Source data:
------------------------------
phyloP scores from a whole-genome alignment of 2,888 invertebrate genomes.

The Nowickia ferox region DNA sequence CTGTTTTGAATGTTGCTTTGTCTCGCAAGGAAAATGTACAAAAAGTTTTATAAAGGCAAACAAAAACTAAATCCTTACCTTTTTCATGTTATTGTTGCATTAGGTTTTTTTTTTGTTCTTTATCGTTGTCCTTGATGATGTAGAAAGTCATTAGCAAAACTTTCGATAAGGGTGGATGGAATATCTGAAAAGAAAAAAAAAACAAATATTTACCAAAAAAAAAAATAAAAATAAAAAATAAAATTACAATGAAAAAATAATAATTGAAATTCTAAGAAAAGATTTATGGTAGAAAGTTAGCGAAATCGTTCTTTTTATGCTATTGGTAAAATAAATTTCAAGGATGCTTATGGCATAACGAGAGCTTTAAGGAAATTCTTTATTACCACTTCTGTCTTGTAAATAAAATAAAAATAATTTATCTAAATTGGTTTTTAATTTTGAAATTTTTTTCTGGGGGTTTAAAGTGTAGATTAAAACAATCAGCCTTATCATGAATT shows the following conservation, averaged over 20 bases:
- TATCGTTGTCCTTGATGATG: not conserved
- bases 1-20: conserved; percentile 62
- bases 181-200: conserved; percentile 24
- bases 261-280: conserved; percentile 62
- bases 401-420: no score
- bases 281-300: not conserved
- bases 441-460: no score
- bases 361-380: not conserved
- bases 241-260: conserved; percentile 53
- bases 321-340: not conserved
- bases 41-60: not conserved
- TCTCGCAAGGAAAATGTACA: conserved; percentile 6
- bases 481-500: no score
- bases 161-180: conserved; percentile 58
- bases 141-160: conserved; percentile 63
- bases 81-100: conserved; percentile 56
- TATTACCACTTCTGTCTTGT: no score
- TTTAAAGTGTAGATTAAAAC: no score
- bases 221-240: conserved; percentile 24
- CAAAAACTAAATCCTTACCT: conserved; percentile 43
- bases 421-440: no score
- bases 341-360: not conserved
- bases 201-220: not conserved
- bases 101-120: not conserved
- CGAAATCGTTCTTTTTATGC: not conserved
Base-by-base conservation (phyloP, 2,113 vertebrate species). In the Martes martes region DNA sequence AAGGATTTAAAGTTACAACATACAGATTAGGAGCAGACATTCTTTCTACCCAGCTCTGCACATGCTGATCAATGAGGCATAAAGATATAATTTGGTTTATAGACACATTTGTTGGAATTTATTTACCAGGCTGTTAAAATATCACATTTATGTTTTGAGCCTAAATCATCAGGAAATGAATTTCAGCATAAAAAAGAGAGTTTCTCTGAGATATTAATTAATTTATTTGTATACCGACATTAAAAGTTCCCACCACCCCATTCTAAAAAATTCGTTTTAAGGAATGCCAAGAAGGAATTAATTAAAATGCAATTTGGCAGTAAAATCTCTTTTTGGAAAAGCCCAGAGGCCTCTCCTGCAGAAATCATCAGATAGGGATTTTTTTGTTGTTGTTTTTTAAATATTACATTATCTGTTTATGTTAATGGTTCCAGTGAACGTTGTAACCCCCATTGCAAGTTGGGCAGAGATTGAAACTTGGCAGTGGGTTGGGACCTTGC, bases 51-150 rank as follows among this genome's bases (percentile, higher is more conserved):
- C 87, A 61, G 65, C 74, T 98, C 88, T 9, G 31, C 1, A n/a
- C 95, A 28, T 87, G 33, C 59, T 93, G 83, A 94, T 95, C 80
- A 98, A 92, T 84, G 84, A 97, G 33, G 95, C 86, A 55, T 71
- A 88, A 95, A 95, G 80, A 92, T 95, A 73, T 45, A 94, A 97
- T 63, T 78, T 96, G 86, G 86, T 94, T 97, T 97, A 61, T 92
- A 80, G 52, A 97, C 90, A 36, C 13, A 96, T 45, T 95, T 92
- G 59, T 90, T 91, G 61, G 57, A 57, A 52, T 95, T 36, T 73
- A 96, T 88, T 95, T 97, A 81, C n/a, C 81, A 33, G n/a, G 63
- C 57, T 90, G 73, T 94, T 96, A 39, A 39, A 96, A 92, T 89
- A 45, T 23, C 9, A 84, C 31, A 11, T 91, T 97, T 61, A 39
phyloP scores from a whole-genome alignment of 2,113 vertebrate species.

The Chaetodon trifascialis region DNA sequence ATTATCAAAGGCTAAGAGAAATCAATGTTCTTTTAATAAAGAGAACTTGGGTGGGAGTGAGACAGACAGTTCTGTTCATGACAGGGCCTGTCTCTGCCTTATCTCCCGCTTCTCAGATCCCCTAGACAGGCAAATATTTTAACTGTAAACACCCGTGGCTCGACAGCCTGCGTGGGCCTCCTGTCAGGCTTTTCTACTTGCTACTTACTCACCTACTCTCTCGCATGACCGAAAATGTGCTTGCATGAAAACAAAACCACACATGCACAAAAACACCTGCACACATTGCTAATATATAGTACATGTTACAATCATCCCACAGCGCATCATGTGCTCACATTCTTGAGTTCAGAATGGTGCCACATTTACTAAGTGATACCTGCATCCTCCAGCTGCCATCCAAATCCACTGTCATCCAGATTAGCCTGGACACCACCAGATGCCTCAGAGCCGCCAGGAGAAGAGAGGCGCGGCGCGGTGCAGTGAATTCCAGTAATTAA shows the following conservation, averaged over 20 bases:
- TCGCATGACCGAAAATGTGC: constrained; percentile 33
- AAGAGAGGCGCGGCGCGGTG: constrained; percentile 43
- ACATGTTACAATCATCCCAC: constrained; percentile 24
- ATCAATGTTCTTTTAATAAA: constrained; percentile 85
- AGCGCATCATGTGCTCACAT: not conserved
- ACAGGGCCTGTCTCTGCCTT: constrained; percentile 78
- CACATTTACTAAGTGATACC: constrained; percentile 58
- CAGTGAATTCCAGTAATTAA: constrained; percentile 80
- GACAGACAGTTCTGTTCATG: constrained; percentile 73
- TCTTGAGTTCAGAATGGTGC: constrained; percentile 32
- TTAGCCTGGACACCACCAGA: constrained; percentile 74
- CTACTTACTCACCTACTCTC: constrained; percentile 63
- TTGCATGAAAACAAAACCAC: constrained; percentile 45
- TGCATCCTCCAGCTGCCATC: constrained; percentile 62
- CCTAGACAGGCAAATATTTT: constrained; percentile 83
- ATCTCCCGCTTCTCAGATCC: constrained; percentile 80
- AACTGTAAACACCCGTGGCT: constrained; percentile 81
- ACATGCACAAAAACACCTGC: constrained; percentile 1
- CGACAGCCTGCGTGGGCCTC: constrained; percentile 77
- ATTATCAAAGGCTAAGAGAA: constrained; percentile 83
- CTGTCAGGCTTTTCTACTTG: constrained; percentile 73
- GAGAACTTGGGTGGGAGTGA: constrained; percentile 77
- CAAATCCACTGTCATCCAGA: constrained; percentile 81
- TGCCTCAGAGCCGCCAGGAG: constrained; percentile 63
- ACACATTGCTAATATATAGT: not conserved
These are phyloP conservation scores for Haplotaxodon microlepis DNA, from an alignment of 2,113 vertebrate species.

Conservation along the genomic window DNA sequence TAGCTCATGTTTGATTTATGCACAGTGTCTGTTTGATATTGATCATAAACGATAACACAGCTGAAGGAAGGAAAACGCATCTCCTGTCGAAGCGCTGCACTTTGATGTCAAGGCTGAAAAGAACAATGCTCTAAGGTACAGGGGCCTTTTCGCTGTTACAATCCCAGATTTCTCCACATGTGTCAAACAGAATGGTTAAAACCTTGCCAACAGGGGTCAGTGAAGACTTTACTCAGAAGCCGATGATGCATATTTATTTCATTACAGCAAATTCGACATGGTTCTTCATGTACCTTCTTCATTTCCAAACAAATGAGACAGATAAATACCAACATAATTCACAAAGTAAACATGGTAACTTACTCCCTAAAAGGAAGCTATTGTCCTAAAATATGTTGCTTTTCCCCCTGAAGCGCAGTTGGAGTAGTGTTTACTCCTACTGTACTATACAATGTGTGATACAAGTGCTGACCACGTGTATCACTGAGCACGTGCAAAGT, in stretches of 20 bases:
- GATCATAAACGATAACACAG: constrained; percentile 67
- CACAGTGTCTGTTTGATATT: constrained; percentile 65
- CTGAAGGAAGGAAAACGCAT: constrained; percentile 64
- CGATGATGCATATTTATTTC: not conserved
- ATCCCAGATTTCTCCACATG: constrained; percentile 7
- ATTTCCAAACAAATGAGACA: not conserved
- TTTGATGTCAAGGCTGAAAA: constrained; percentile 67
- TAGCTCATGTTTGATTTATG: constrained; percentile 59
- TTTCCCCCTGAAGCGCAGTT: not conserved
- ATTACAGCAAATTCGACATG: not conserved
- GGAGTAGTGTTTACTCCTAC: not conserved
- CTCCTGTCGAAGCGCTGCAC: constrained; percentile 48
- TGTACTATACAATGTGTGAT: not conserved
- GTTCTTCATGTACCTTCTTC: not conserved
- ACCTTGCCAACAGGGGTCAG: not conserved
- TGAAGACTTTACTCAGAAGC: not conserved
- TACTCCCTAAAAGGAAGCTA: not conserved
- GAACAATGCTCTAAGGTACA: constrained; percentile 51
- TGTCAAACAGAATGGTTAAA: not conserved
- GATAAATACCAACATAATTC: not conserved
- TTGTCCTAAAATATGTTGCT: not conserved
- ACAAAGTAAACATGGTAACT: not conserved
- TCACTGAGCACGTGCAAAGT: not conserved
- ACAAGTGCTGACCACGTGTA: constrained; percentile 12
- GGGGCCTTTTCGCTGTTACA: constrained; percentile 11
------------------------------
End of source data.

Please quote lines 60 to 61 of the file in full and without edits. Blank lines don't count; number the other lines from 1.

- ATTATCAAAGGCTAAGAGAA: constrained; percentile 83
- CTGTCAGGCTTTTCTACTTG: constrained; percentile 73